“We will try our best to launch [in daylight] but there’s only a few months out of the year where you get enough daylight, both in the early morning and late at night — and of course we’re looking at two different coasts here.  There’s only about three or four months where we could possibly get both.  We’re going to trade one against the other.”

As the launch date nears, the launch team at the Kennedy Space Center in Florida and the flight control team at the Johnson Space Center in Texas, along with support from centers around the country, will participate in simulations of the countdown, launch, and different phases of the EM-1 mission, both independently and together.

Training exercises such as simulations will prepare the different operations teams to certify that they are ready to oversee all aspects of the launch and mission and are prepared to handle off-nominal situations and adjust plans accordingly.

EM-1 will be the first time the mostly independent programs launch and fly together and the software being developed to support launch and mission operations on the ground and on the vehicles must also be ready.

Hill explained that the MIR will review work to prepare to run those rehearsals.

“We’ll go through all the launch certifications and everything like that — all the [launch and mission] training, all the launch preparations,” he said.

“The flight director [and] the launch director participate, taking a look at whether all of our software products are ready to go.  ‘Do we have enough simulation activities in work?’ [Referring to] simulations to support the training activities.  So that’s kind of what it does.  We had it scheduled to do 18 months before the launch, we think that’s a good time to do it to give us time to correct things if we don’t have it all in place.”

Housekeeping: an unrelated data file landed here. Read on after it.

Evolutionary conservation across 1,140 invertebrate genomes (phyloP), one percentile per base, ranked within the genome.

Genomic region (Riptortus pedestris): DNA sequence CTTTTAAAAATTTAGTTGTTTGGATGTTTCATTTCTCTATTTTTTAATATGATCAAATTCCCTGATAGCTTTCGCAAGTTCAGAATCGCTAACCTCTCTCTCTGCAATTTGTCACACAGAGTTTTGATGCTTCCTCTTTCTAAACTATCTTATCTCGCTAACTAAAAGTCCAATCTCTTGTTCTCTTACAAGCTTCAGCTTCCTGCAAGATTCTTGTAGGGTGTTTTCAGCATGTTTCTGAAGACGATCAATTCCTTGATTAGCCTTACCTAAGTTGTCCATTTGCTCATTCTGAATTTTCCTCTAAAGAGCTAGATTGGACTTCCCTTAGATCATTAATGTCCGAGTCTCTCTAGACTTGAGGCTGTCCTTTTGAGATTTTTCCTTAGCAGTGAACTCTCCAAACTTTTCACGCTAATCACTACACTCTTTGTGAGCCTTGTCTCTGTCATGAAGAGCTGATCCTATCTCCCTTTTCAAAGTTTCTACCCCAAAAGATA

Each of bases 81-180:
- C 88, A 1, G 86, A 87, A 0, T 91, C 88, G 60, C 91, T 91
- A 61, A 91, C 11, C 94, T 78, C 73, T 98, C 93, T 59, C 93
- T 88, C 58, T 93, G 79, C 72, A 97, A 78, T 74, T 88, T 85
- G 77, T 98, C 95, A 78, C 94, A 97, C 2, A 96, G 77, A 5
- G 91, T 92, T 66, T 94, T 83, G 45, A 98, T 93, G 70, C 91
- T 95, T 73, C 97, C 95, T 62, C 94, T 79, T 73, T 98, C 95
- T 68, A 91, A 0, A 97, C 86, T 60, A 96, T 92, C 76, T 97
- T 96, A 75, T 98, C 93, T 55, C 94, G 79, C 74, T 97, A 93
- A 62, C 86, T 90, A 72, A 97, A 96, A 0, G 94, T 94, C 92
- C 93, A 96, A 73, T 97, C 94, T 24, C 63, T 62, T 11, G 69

The L2 notes also stated that in preparation for the review, a ‘dry-run’ rehearsal was conducted on May 31 and June 1.

Launch date re-planning:

Management for the three ESD programs and at the ESD level are also continuing evaluations of work schedules to refine the EM-1 launch date.

The most recent date for “integrated readiness” of all three programs was between September and November of 2018, but issues with all three programs separately and with integrating hardware and software between them have pushed estimates for launch out into 2019.

L2 notes say that currently the areas most critical to the schedule are the SLS Core Stage, Orion’s European Service Module (ESM), construction and activation of GSDO’s Mobile Launcher, and software development across the board.

The Core Stage has had propellant tank welding issues and work impacts from damage by a February tornado.  Shipment of the first flight model ESM from Bremen, Germany, to the Kennedy Space Center has been delayed from early this year until likely the end of this year or early next.  L2 information has indicated additional structural work for the Mobile Launcher may be necessary to work into the schedule.